Economist Examines Housing Prices, Recovery Plans
ROBERT SIEGEL, host:
Joining us now to talk about some of the issues raised by Yuki Noguchi's report from Las Vegas is Karl Case who is co-founder of Standard & Poor's Case-Shiller Housing Price Index. He's a professor of economics at Wellesley College, and he joins us from Wellesley, Massachusetts. Welcome to the program.
Dr. KARL CASE (Professor of Economics, Wellesley College): A pleasure to be here.
SIEGEL: And first, let me ask you. We've heard about Las Vegas. Is the situation that Yuki reported on typical of what's gone on around the country, or is it in some respects unique?
Dr. CASE: Well, there's common elements around the country, but there's elements of uniqueness too. I mean, the Midwest had a house price decline largely because the economy went sour back in the early part of this decade. In the meantime, the East and West Coasts were doing very, very well, but they went way up in value. There never was a housing bubble in the Midwest. There was in the East and West Coast.
And then in the South and Florida and Arizona and in Nevada, there was a speculative bubble that just blew everything else away. So the conditions that led to these falling house prices are different in a way, but they have a common element, namely the expansion of the subprime market which pushed the low end of the housing market into huge inflation in the middle of the decade.
SIEGEL: Well, we heard reference to people out in Las Vegas, all of whom are upside-down on their mortgages, that is they now owe more than what the house is worth on the house than what the house is worth in today's market. What's the current estimate of how many such people in the country are in that situation, first?
Dr. CASE: Well, estimates range from eight up to 14 million. But I think the figure closer to 12 or 13 is the one I kind of subscribe to. It's hard to really know because you don't know what's happened to prices in detail. We only know in particular areas how much prices have gone down and what the corresponding mortgage values are. I'd say it's about 12 or 13 million. That's a big number, though.
SIEGEL: Keeping those people in mind, have you been able to detect any consensus coming out of Washington as to what the solution is? Is it to get house values back up again? Is it to reduce the mortgage debt significantly? Is it to let the chips fall where they may in the market?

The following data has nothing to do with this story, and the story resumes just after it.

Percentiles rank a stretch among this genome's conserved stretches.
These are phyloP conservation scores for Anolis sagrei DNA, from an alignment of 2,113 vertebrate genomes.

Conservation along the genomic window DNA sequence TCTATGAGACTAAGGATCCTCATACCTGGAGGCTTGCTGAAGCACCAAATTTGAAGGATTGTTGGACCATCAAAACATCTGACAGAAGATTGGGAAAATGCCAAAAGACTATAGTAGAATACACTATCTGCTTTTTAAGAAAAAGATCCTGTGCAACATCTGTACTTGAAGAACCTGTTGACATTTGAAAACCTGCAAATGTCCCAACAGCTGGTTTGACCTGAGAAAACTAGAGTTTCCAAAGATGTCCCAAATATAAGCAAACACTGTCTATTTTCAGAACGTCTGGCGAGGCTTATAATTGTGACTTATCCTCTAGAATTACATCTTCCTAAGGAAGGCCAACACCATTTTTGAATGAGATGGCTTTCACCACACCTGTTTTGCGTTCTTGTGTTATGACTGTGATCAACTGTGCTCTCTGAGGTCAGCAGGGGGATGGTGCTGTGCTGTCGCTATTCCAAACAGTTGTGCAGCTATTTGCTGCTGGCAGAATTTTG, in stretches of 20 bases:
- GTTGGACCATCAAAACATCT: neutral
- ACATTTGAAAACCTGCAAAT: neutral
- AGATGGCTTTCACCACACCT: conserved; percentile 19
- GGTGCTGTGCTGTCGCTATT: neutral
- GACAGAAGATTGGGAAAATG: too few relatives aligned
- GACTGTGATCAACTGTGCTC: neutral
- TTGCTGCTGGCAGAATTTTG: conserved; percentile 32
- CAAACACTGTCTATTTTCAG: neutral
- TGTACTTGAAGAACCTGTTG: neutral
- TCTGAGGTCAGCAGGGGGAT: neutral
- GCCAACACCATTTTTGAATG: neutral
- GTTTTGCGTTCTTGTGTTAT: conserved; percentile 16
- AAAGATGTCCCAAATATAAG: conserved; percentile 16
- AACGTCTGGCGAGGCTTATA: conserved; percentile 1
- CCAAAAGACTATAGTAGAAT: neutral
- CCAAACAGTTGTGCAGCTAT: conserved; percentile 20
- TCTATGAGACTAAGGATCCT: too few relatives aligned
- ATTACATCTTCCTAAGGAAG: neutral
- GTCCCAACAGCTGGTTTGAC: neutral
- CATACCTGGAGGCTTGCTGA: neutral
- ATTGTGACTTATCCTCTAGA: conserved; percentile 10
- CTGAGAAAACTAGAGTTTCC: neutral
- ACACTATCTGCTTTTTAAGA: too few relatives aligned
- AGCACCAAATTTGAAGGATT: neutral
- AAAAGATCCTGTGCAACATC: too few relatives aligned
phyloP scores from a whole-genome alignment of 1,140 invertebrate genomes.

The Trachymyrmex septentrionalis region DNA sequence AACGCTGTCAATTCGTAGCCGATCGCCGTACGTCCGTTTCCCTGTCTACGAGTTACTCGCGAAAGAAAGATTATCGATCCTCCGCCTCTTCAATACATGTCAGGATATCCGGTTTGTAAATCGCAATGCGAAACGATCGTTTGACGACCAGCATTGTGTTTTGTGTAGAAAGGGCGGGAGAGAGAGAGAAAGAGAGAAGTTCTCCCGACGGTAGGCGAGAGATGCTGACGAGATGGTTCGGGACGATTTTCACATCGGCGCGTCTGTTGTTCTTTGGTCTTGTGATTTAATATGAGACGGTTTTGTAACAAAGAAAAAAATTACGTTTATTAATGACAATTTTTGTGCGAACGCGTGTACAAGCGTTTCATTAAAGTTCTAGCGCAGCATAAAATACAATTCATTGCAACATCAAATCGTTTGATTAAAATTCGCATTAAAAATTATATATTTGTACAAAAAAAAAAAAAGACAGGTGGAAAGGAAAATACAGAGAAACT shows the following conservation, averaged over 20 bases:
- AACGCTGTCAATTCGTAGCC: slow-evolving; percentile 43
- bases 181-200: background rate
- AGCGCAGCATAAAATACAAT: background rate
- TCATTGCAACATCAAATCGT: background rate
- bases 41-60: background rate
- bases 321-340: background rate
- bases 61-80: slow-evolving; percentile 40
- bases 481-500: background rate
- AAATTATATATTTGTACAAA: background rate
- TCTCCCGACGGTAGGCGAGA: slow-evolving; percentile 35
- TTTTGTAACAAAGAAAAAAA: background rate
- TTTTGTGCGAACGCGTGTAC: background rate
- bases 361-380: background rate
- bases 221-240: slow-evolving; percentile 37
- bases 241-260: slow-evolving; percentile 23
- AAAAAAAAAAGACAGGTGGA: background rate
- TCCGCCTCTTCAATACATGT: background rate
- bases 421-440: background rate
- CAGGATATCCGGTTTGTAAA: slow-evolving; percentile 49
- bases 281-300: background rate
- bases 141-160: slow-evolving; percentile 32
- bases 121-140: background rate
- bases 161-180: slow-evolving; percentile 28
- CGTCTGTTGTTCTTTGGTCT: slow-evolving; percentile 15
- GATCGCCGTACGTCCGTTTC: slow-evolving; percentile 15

Dr. CASE: Now, there is an emerging consensus. Most people agree that we really want, for a lot of reasons, to prevent foreclosures from happening. It causes a lot of hardship for the families involved. It creates extra costs in terms of the property being vacated and potentially vandalized. There are neighborhood effects that when your value goes down and you walk from your property and it goes out on fire sale, the values of neighboring homes go down. So the focus is clearly in Washington now on these foreclosures and can we correct the problem for the people who are underwater in a way that will keep them in their homes.
All of the proposals that I've seen really basically involve restructuring in a way. You do one of three things. You can extend the terms of the loan. You can reduce the interest rate on the loan. Or you can reduce the principal, which is the last resort. All of which is designed to get the homeowner to stay in the house and keep paying on the loan. But there are some things that are making that very difficult to do because to be effective in terms of stabilizing the housing market, keeping prices from falling further, it's got to be done on a large scale, and it's tough to figure out how to do that.
SIEGEL: If the object, in part, is to keep housing prices from falling any further, is that a polite way of saying that it's in the government's interest to inflate the bubble once again, a little bit, get those values up perhaps higher than they might reasonably be otherwise right now?
Dr. CASE: Well, the bubble parts of the country are in a way not the problem. It's the bottom end that - well, the bottom end did have a bubble. I mean, the bottom end found this expansion of credit to low-income people pushing prices up a lot. And in a way, it is trying to preserve some of that because if it all came crashing down on the heads of the banking and financial system at once, it's - you can see what it's done. It's created a worldwide financial crisis. So what it's really designed to do is prevent that worldwide financial crisis from getting worse. And if prices fall, and the 2008 and 2009 books of mortgage business - the mortgages written in 2008 and 2009 - go bad, we've added another couple of trillion dollars to the world's financial problems.
SIEGEL: Karl Case, co-founder of the Standard & Poor's Case-Shiller Housing Price Index and professor of economics at Wellesley College. Thanks a lot for talking with us.
Dr. CASE: A pleasure to be here, Robert. Transcript provided by NPR, Copyright NPR.
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